Of the numerous wreaths and floral tributes sent, we have only been able to obtain those of the following: The Staff of the AJC Racing Office, Committee & Members of the AJC, Chairman and Directors of Moorefield Racing Club, Chairman & Committee Hawkesbury Racing Club, Canterbury Park Racing Club, NSW Breeders Owners & Trainers Association, Mrs L. Shaw, Mr and Mrs j. Hardcastle – Scone, Mr James E. N. Osborne, Committee Scone Town Band, Lady and Miss Abbott, Miss Edith Hall, Mr & Mrs C. Brooks, Mr Pat Osborne, Jockey Club Scone, Lodge Scone 183, Mr & Mrs E. N. Gaden, Mr J. R. Ferris – Scone, Mr & Mrs J. Morris – Scone, Directors & Staff Hill Clark & Co, Dr & Mrs Newman, Mrs Rhoda Abbott, Mr C. Harold Parbury, Mr & Mrs Westgarth – Scone, Mr & Mrs A. J. MacArthur-Onslow, Dr & Mrs R. R. S. Mackinnon, Mr & Mrs McCartney Abbott, Mr Leslie Barnett, Alderman & Officials Scone Municipal Council, Miss Collins, Mrs Collins, Mrs McCue (Elizabeth Ann nee Miller – daughter of Mathew Miller) and Mr McCabe – Scone.

Before the conclusion of the service, Canon Cadell addressed a few words of sympathy and condolence with the bereaved family and relatives, and also spoke of the respect in which the deceased was held in the town in which he had lived so long as a husband, parent and citizen, and speaking of the position which he filled in our community, he said his death had created a vacancy which it would indeed be hard to fill, and he would be greatly missed by all those who had so long been associated with the affairs of Scone.

The following obituary was printed in the Sydney Morning Herald on Wednesday 14th. April 1920:


Mr J. A. K. Shaw, who acted as judge to the Australian Jockey Club and the registered racing clubs in the metropolitan area, died at Glengarlen Private Hospital, North Sydney, on Sunday night after a short Illness. Mr Shaw was a member of a well-known Upper Hunter Family, and his mother was one of the Abbotts of Murrurundi – a family that produced many notable athletes.

Mr Shaw inherited the taste for athletics, and besides being a splendid footballer, he was a leading polo player of his time. On retiring from the polo field he took up ” the thankless task of umpiring the game”, and was accepted as one of its best authorities. Mr Shaw dabbled in racing, and, when a leading light of the Scone Jockey Club and a supporter of picnic racing on the Upper Hunter, owned a few good horses, including that smart mare ‘Cyanide’, who performed well in the best Randwick company. On the death of Mr Alec Benson the A.J.C. appointed Mr Shaw as judge, and he acted until a few weeks before his death. Naturally, in this position Mr Shaw came in for a good deal of criticism, but his unimpeachable integrity always retained him the confidence of the public. By profession Mr Shaw was a Solicitor, and practised during the whole of his career at Scone.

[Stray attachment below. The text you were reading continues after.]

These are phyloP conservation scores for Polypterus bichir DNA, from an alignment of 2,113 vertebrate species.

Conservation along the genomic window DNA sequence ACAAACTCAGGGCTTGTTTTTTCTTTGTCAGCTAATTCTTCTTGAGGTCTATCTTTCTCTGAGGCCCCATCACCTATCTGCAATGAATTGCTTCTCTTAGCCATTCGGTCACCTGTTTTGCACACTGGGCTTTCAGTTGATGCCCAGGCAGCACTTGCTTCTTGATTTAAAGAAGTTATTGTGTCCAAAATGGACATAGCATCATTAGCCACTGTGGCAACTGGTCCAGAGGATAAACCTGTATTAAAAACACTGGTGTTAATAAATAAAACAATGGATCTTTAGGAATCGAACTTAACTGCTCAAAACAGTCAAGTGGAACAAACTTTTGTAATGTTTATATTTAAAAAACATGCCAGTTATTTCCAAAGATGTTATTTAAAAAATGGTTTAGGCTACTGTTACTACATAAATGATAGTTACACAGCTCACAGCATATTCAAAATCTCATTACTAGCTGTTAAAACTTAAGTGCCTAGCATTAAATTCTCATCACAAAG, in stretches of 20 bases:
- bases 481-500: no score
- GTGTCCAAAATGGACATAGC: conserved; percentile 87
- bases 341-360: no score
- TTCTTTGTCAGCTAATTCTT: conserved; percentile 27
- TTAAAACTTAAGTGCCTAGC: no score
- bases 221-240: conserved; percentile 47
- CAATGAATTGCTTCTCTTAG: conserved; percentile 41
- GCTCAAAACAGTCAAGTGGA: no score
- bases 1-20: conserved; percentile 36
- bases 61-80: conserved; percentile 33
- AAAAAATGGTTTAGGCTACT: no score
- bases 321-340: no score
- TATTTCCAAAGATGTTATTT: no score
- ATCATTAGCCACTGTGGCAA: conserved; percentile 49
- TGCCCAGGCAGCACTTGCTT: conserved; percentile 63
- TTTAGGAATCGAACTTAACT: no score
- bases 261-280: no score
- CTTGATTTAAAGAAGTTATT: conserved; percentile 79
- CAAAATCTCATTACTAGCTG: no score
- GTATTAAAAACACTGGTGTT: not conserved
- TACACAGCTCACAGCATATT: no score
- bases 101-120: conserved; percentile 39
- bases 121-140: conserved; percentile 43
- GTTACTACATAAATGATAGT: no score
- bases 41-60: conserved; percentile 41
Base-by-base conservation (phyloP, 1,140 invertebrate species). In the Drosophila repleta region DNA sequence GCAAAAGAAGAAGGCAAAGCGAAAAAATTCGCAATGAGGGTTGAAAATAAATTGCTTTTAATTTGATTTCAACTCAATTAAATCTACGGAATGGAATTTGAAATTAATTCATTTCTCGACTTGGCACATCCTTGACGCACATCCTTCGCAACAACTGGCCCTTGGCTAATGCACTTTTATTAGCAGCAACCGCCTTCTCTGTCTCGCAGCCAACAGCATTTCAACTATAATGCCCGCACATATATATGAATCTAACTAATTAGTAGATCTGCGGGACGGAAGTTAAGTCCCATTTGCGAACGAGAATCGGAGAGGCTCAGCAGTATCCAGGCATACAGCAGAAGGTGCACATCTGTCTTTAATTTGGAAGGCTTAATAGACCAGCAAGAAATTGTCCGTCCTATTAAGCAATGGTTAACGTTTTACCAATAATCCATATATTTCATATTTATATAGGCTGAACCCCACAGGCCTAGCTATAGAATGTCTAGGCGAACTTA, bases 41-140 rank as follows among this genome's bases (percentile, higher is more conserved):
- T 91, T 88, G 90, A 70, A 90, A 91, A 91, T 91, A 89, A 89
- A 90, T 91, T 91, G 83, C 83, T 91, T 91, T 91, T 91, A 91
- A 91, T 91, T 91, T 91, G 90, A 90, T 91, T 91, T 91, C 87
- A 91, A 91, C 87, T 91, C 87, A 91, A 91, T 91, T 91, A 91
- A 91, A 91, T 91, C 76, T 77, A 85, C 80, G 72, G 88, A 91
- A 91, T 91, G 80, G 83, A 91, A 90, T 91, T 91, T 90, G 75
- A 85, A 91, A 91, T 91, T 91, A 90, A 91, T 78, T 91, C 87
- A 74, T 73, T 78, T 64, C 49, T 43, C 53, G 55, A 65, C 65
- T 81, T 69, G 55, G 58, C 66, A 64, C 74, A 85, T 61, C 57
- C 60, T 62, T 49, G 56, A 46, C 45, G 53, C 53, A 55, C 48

Mrs Isabel Geraldine Shaw (nee Fitzgerald) & Hennor, 3 Lorne Street Muswellbrook

Isabel Geraldine Fitzgerald was born and raised as the only child in one of the most prestigious houses in Muswellbrook, Hennor, 3 Lorne Street Muswellbrook. This stately home was built in 1885 for Mr R. G. D. Fitzgerald, solicitor, Mayor and member of both houses of the NSW Parliament. It included a coachman’s cottage (facing Maitland Street) which was erected many years prior to Hennor and was set in five acres of gardens. Skellatar was part of the original grant of 2500 acres to Francis Forbes in 1835. George Bowman purchased much of this land in 1871 and his sons Andrew and Edward inherited Skellatar from him and sold approximately 5 acres to R. G. D. Fitzgerald in 1885 for £165. It features cedar joinery, marble fire places, a detached office and a bull nosed veranda, added after the original construction. The house was divided into flats during WWII, and restored by The Hon. J. H. Jobling M. L. C. (Mayor 1974-1986) in the 1970s. Mr Jobling had previously been a resident and pharmacist in Scone. It may be that Geraldine Shaw transferred some of this style to her new home at Geraldton?

Robert George Dundas Fitzgerald M.L.C

Mr Robert George Dundas Fitzgerald, M.L.C, the oldest practising country solicitor in New South Wales and a former Minister of the Crown, died at his residence, Hennor, Muswellbrook, on Sunday 24 December 1933 in his 88th year. He had been a member of the New South Wales Parliament for 48 years, and had followed the profession of solicitor (lawyer) for more than half a century. The late Mr Fitzgerald was born in Auckland on January 5, 1846. He arrived in New South Wales in 1851 and was educated at the National School, Sydney Grammar and Reverend D. Boyd’s School at Muswellbrook. Mr Fitzgerald married Elizabeth Frances May Batten, daughter of Mr and Mrs William Batten of Bartou Hill House, Shaftesbury, Dorset, England. Their only child was Isabel Geraldine Shaw, later Mrs Geraldine Shaw of Geraldton, Scone.  Mr Fitzgerald’s mother was Isabella Caroline Stevenson formerly of Hennor House, Leominster, England and it was from this early home that the Muswellbrook property gained its name. The five acres of land was sprawling with gardens. Hennor contained a substantial rose garden, vegetable garden, fowl run and bird aviaries providing enough work to keep three gardeners employed.

Mr Fitzgerald was articled to J.R Brenan, Solicitor, of West Maitland, and later to W.H Mullen of Maitland. He was admitted to practise as a Solicitor in 1869 commencing in Muswellbrook with the firm of Fitzgerald and McIntyre to 1916 and as R.G.D Fitzgerald and Co, 1916 – 1933. Mr Fitzgerald was Chairman of New South Wales Board of General Accident Fire and Life Insurance Corporation of Scotland; Chairman of Usher’s Metropolitan Hotel, Sydney; St Helier’s Coal Company Limited, Muswellbrook, Bulli Pass Hostel Company Limited; director of Gundibri Estates Company Limited, J.H Doyle Estate Company Limited, North Portland Cement and Coal Company Limited; Commissioner of Melbourne Centennial Exhibition in 1888; President of Upper Hunter Amateur Race Club for 31 years. He was commissioned as a Justice of the Peace in 1887. He was Alderman of Muswellbrook Council from 1871 – 1873, 1878 – 1880, 1885 – 1886, Mayor from 1878 – 1879. Captain of 4th Regiment Volunteer Infantry 1885 – 1891